UPM has set new ambitious responsibility targets for 2030 in eleven focus areas that have been inspired by the UN sustainable development goals in economic, social and environmental dimensions and adapted to UPM activities. Among the most challenging targets for 2030, let's highlight: •Zero process waste to landfills or to incineration without energy recovery. Over 90% of UPM's total process waste is currently recycled or recovered. •100 % of wood fibres used will be from certified sources. The certified fibre share in 2015 at UPM was 84 %. •30% reduction in fossil CO2 emissions from a 2008 baseline. •100 % of spend on UPM raw material to be qualified against UPM Supplier Code that includes social, ethic and environmental criteria. •All operations to have a certified OHS system by 2030
Seiko Epson (TSE: 6724, “Epson”) has developed what it believes to be the world’s first*1 compact office papermaking system capable of producing new paper from securely shredded waste paper*2 without the use of water*3. Epson plans to put the new “PaperLab” into commercial production in Japan in 2016, with sales in other regions to be decided at a later date. Businesses and government offices that install a PaperLab in a backyard area will be able to produce paper of various sizes, thicknesses and types, from office paper and business card paper to paper that is colored and scented.
A developmental prototype of the PaperLab will be demonstrated at the Epson booth (booth location: 4-002) at Eco-Products 2015, an environmental exhibition that will take place at the Tokyo Big Sight (Tokyo International Exhibition Center) from Dec. 10-12.
The enduring universal appeal of paper lies in its simplicity as a communication tool. Information on the highly portable and always convenient medium of paper is easy to read, easy to digest and easy to remember. On the other hand, this essential tool is also produced from a limited resource. As a leading company in the world of printing, Epson has been deeply involved with paper used for its printer products. With this in mind, the company set out to develop technology that would change the paper cycle. With PaperLab, Epson aims to give new value to paper and stimulate recycling.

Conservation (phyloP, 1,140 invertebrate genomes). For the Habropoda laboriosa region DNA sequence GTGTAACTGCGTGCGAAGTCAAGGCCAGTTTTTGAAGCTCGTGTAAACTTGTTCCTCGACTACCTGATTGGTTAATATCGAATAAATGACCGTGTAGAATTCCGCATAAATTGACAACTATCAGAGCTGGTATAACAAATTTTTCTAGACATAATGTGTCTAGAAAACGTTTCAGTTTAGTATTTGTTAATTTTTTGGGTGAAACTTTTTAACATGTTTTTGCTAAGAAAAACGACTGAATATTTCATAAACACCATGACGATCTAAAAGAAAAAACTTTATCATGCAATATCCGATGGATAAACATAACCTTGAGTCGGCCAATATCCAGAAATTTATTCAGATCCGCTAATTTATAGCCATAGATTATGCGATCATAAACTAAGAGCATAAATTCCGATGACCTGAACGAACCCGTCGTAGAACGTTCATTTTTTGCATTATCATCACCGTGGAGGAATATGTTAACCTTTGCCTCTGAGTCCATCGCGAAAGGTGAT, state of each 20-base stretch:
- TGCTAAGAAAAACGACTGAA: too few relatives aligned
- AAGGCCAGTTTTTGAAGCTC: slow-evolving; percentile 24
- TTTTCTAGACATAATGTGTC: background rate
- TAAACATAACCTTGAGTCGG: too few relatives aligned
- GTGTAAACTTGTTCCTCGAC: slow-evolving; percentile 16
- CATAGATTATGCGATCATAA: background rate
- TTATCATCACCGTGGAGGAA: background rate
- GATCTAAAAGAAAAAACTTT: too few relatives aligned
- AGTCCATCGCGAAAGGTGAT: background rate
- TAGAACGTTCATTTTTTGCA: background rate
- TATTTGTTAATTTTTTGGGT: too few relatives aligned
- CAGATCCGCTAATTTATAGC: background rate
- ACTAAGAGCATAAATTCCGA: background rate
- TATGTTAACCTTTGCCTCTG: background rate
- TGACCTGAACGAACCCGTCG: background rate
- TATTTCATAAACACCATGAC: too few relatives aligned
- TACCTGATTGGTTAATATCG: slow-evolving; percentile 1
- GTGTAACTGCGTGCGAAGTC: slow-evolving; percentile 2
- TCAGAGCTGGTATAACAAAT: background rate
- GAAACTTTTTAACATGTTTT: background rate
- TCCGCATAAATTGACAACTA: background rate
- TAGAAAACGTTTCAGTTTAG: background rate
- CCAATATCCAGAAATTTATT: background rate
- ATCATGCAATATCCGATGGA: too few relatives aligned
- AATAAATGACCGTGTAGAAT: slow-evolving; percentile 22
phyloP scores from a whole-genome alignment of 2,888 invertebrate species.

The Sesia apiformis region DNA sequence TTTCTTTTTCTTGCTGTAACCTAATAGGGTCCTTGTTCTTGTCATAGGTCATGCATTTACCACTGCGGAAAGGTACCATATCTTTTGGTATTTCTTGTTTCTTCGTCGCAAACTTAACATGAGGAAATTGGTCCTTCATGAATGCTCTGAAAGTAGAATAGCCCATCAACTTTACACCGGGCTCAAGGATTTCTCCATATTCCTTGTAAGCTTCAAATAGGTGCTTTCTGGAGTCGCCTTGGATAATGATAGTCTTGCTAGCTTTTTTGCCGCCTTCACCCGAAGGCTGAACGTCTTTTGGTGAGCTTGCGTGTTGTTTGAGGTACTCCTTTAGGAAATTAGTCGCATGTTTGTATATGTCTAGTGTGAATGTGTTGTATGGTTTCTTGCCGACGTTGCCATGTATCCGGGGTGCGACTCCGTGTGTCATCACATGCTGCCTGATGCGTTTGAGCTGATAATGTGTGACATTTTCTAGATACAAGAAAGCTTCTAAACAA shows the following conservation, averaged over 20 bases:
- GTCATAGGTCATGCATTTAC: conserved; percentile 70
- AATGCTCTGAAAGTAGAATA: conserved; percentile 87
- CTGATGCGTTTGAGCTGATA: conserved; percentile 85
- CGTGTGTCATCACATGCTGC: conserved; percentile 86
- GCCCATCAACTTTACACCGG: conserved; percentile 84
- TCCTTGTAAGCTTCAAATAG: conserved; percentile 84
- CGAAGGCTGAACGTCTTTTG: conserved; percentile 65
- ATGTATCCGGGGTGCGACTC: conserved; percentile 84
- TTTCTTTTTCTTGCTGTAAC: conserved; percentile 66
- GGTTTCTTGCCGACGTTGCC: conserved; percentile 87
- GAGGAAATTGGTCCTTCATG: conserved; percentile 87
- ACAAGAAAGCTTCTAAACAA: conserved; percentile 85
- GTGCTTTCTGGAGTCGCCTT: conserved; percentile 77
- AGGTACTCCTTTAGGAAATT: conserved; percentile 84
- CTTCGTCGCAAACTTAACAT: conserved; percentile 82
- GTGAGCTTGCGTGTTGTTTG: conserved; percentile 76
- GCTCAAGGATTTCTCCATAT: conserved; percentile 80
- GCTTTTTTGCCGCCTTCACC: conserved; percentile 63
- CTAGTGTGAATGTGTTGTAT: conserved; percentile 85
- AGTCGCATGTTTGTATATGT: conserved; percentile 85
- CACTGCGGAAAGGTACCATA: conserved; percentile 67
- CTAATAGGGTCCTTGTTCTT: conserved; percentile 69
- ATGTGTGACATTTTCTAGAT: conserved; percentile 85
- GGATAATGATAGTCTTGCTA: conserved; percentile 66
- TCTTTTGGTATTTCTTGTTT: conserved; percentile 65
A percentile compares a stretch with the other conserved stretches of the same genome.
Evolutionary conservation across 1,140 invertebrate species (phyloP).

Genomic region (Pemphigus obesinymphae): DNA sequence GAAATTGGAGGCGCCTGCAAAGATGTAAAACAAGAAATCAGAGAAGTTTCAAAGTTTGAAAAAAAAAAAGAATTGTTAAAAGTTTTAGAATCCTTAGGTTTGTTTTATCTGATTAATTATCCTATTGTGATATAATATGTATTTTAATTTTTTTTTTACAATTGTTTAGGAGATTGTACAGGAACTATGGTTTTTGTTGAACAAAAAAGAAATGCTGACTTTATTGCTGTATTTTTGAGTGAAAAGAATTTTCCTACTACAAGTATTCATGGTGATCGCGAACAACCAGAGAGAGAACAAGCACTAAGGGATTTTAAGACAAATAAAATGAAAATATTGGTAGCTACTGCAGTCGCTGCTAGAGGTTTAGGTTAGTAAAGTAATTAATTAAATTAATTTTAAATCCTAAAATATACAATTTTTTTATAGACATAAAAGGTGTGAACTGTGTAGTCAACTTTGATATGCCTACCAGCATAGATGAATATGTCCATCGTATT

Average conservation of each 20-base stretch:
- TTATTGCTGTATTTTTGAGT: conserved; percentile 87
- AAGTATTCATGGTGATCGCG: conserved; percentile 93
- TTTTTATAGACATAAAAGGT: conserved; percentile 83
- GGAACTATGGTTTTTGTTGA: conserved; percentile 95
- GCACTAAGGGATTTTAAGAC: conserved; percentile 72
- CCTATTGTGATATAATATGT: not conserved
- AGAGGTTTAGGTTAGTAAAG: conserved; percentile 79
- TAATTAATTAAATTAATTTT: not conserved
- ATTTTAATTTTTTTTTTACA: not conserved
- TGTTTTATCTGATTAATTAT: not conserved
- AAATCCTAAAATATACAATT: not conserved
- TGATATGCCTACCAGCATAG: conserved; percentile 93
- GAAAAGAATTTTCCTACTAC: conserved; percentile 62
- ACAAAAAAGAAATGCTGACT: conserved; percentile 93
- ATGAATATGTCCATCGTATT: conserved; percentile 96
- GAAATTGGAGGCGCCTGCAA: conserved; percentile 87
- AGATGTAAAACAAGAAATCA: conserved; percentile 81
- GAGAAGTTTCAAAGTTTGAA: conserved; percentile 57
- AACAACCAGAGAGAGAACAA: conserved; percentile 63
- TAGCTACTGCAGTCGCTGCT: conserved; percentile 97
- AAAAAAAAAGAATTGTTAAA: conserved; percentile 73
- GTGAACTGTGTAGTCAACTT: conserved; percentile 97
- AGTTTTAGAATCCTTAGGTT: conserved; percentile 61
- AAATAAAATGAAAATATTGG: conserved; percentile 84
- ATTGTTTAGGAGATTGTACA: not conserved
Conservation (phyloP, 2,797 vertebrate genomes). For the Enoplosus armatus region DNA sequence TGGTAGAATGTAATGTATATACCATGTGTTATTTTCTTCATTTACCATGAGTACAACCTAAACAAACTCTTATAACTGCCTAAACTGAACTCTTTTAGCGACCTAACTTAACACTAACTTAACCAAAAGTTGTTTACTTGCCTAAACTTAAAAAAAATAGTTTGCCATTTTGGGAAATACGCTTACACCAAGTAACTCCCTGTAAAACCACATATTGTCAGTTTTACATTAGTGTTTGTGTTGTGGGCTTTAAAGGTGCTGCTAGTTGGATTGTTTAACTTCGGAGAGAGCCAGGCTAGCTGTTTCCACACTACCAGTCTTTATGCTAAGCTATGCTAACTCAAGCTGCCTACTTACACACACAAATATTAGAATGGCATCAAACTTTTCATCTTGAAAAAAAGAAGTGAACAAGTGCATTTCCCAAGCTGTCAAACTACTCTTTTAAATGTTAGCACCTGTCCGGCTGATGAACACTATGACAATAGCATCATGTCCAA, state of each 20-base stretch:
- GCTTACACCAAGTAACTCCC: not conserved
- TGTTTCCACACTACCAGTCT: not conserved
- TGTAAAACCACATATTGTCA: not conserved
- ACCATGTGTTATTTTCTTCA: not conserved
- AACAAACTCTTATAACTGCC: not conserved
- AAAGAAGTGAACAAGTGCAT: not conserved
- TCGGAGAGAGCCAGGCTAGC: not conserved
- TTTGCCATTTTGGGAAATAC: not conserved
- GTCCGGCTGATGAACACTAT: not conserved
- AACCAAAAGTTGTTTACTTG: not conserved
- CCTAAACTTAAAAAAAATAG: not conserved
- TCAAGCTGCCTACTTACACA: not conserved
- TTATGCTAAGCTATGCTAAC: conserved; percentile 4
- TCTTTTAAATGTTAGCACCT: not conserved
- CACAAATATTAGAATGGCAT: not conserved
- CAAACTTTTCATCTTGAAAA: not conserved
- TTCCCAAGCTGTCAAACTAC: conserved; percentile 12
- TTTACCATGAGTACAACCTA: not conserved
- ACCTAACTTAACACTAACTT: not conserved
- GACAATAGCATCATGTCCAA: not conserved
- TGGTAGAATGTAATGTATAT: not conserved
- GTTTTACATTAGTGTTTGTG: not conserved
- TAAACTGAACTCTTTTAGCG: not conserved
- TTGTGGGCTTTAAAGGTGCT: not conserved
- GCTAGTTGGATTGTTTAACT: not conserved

1.Office-based recycling process
Ordinarily, paper is recycled in an extensive process that typically involves transporting waste paper from the office to a papermaking (recycling) facility. With PaperLab, Epson is looking to shorten and localize a new recycling process in the office.151201_2
2.Secure destruction of confidential documents
Until now enterprise has had to hire contractors to handle the disposal of confidential documents or has shredded them themselves. With a PaperLab, however, enterprise will be able to safely dispose of documents onsite instead of handing them over to a contractor.
PaperLab breaks documents down into paper fibers, so the information on them is completely destroyed.
3.High-speed production of various types of paper
PaperLab produces the first new sheet of paper in about three minutes of having loaded it with waste paper and pressing the Start button. The system can produce about 14 A4 sheets per minute and 6,720 sheets in an eight-hour day.
Users can produce a variety of types of paper to meet their needs, from A4 and A3 office paper of various thicknesses to paper for business cards, color paper and even scented paper.
PaperLab makes paper without the use of water. Ordinarily it takes about a cup of water to make a single A4 sheet of paper. Given that water is a precious global resource, Epson felt a dry process was needed.
In addition, recycling paper onsite in the office shrinks and simplifies the recycling loop. Users can expect to purchase less new paper and reduce their transport CO2 emissions.
more at: http://www.piworld.com/article/epson-develops-the-worlds-first-office-papermaking-system-that-turns-waste-paper-into-new-paper/#utm_source=today-on-piworld&utm_medium=newsletter&utm_campaign=2015-12-02&utm_content=world%27s+first+office+papermaking+system+turns+waste+into+paper-3